Spiritism, the philosophy developed by French educator Allan Kardec more than 150 years ago, is designed to bring together science, parapsychology, and healing, and is especially popular in Brazil,
“Spiritism does not deny the bio-psycho-social causes of mental disorders,” Alexander Moreira-Almeida, M.D., Ph.D., states in one of the two chapters he contributed. “It fully acknowledges them. Kardec always emphasized that Spiritism does not come to deny well-established scientific knowledge; it comes to complement it, adding something new – the spiritual element – to our understanding of nature. Several times he compared Spiritism with microbiology; both reveal and investigate dimensions of reality that are invisible to the naked eye but are part of the natural world and can affect our lives.”
Almeida explains that mental disturbance can result when “an obsessing spirit exacerbates negative feelings and thoughts in the patient through a kind of telepathy.” This obsessing spirit, he further states, is motivated most of the time by a vengeful feeling against the victim, but the person can choose to accept or reject the obsessing influence.
A number of case studies are offered, including one about “Ernesto,” a 32-year-old administrative clerk who attempted suicide after experiencing intense mood changes, aggressiveness, recurrent thoughts of murders and destruction, and self-destructive behavior. After being hospitalized, he became physically aggressive with other patients and was constantly threatening the medical team. He also threatened his mother. He resisted psychoactive drugs, psychosocial assistance and other therapy before electro-convulsive therapy (ECT) was prescribed and also failed. He was then observed by a spiritual guidance team, which consisted of five clairvoyants, two healing mediums, and five who are supportive of the mediums, along with three doctors. The clairvoyants found his energy centers (charkas) to be congested with dark, unruly energies and his brain dominated by a group of “spiritual villains.” Over the next five weeks, Ernesto received magnetic therapy (charka cleansing and energy transmission) and the negative entities were gradually detached from him. He was eventually discharged from the Spiritist hospital and ready to go back to work with continued psycho-social therapeutic support prescribed.
It is stressed by a number of the contributors that Brazilian Spirit hospitals attempt to see the patient from a more holistic view, not only focusing on the physical imbalance but giving full consideration to spiritual considerations. “Just as abusive verbal exchanges from parent to child can result in a lack of self-confidence in the child, lower disincarnate spirits may deeply affect anyone with their vibrations, helping form negative attitudes contributing to self-destructive tendencies,” Carlos Appel, M.D. and Tania Appel, M.A, offer in their chapter. “These influences may become manifest as obsession, fascination or subjugation.”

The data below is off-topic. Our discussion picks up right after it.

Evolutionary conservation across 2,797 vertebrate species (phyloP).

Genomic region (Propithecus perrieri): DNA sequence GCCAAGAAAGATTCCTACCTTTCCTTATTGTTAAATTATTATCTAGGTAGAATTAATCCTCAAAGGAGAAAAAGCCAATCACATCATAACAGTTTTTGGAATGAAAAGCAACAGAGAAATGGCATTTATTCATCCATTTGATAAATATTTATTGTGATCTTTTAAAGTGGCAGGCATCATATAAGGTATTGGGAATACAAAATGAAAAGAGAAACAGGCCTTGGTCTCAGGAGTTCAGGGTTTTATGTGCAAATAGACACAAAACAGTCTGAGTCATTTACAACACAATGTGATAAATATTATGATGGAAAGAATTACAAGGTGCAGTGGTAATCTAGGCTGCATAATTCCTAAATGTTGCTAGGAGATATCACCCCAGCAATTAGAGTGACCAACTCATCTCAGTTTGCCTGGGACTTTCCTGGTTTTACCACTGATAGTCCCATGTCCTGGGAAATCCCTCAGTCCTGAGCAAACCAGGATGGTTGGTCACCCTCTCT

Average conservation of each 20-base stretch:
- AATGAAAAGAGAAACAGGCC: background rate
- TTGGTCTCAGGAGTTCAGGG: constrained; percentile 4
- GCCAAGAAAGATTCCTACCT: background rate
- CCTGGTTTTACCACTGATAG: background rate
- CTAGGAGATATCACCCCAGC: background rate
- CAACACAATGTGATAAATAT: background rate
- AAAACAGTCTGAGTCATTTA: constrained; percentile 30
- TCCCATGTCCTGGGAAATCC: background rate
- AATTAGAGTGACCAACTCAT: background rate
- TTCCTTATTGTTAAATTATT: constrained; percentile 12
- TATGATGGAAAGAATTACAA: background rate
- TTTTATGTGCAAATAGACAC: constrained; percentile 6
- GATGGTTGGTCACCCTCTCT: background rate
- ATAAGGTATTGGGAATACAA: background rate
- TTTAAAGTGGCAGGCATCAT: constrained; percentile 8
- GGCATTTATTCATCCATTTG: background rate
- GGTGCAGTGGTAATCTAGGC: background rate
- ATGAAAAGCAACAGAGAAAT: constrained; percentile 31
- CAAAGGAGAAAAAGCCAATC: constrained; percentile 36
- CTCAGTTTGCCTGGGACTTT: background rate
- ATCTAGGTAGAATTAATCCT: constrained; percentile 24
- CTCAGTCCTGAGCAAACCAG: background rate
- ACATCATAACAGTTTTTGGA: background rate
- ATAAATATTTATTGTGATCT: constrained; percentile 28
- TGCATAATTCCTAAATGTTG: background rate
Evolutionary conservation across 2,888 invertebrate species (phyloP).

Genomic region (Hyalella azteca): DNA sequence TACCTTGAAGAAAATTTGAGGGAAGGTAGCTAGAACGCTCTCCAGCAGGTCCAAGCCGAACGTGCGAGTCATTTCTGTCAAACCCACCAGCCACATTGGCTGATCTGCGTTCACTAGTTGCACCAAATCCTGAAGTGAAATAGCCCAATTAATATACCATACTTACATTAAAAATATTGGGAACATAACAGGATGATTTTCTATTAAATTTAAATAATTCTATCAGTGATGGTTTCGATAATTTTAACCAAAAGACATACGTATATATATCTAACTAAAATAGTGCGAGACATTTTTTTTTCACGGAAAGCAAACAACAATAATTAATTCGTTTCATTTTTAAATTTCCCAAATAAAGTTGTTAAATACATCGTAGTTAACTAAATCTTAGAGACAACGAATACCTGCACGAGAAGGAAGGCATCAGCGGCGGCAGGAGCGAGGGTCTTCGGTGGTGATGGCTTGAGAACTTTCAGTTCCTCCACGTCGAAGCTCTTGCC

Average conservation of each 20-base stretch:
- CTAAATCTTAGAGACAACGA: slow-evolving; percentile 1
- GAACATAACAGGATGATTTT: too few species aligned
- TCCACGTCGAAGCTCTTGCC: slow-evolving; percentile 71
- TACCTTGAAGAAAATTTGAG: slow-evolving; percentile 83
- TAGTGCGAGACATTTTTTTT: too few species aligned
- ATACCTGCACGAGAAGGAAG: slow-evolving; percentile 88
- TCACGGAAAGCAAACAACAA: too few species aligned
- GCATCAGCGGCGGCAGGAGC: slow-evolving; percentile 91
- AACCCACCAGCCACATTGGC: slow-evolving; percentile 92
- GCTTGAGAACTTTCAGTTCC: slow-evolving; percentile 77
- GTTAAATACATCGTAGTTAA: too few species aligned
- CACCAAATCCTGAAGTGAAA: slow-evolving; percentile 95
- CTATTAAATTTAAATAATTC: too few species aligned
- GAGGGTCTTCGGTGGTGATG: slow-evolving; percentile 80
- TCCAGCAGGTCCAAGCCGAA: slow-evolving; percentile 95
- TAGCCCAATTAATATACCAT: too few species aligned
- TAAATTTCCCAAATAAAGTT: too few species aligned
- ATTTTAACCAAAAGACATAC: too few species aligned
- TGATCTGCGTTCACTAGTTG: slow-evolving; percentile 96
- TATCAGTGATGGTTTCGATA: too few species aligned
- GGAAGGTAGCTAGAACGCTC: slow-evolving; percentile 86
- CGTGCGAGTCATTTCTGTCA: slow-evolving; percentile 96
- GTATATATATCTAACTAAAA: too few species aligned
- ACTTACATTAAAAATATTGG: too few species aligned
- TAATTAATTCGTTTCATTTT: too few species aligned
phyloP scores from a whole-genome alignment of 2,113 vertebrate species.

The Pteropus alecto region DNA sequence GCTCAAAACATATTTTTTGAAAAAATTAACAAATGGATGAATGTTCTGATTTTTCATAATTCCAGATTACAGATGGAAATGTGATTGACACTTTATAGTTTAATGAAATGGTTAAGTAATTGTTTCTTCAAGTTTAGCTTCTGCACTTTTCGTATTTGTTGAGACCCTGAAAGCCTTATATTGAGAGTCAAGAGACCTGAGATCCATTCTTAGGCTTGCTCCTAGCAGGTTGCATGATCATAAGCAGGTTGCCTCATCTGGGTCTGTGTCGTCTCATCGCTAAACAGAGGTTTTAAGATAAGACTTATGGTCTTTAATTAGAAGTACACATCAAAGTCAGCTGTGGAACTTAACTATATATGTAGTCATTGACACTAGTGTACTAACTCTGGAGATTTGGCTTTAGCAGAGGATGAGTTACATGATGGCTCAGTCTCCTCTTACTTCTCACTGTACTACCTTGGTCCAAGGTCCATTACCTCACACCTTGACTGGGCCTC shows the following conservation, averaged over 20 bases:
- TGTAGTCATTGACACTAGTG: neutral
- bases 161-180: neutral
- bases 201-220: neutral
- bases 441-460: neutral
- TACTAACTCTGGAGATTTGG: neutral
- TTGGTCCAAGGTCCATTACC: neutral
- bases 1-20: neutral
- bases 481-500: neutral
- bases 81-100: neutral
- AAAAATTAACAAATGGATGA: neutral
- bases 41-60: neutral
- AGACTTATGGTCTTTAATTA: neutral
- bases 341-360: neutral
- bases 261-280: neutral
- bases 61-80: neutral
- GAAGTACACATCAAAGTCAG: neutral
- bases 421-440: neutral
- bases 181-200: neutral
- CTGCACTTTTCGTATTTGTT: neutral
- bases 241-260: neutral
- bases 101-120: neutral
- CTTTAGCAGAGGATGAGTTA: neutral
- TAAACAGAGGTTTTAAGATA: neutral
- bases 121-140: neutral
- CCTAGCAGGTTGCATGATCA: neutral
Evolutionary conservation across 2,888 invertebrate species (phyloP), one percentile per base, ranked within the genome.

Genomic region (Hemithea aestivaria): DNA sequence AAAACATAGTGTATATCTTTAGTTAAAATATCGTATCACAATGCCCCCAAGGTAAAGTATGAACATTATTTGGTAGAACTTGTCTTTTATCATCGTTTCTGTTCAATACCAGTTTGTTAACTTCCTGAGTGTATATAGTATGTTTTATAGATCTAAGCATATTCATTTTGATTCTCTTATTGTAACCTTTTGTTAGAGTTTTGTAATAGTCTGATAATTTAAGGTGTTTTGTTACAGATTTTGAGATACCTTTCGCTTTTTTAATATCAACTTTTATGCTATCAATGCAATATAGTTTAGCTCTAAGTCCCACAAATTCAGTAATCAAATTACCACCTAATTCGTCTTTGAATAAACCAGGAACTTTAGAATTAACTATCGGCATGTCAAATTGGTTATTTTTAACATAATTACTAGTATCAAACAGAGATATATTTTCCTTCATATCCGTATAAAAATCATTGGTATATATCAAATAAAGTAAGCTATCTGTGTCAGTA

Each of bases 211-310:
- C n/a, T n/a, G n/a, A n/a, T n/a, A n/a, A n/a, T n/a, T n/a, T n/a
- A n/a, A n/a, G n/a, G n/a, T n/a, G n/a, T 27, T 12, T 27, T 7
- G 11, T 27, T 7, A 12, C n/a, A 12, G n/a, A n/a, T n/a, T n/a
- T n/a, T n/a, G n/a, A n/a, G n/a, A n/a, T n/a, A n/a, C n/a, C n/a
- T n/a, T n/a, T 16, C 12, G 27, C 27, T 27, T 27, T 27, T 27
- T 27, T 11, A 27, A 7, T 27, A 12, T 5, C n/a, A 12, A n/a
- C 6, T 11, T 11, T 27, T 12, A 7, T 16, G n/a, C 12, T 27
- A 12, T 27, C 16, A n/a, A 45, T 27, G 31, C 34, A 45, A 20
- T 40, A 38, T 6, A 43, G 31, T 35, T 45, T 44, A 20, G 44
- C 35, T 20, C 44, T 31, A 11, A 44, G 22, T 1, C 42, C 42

In a chapter on integrating spirituality into psychotherapy, Mario Sergio Silveira, Ph.D. tells of the inner turmoil he experienced in attempting to reconcile the Spiritist philosophy he had been indoctrinated with during his youth and what he had learned in university. He attempted to set aside his knowledge of Spiritism so that he could better grasp the major masters of psychology, but, after graduation, found vast holes in his knowledge – holes he was able to fill only by reincorporating his prior knowledge of spiritual influences into his practice.
It is very difficult to hear about and read the experiences and observations of so many professionals and not believe there is really something to this whole area of discarnate influence on human behavior and, concomitantly, on mental disorders. It was, of course, observed much earlier by Kardec, Carl Wickland, M.D., Edith Fiore, Ph.D., Louise Ireland-Frey, M.D., and others who had the courage to make their views known. It is disturbing to consider the probable reality of it and realize that mainstream medicine and psychology continue to scoff and sneer at it.
Michael Tymn’s latest book The Afterlife Revealed: What Happens After we Die is published by White Crow Books and available from Amazon and all good online book stores.
Next blog post: Dec. 27
“I do not believe that faith has anything to do with who gets the healing.” Hania, I don’t believe that either. Perhaps when pain and discomfort is caused by obsessing spirits, the physical healing is easier to achieve by faith healing. According to spiritism, discomfort and pain might be expiation for the wrong actions taken in the past life. What we need to achieve with a faith healer is the healing of our soul rather than the healing of our physical body, which is the most important kind of healing because the body is temporary, but our soul is eternal.
Ana1979, Mon 2 Apr, 15:27
Happy Holidays Mike!
Only now I got a chance to read your last blog.
So at last Jack went to Dom Inacio’s Casa in Abadiana! I am glad he had such a good healing there.
To me Abadiana was a deeply spiritual, beautiful place, the veil so thin there that one forgets, or does not care, about the constrains of the physical there.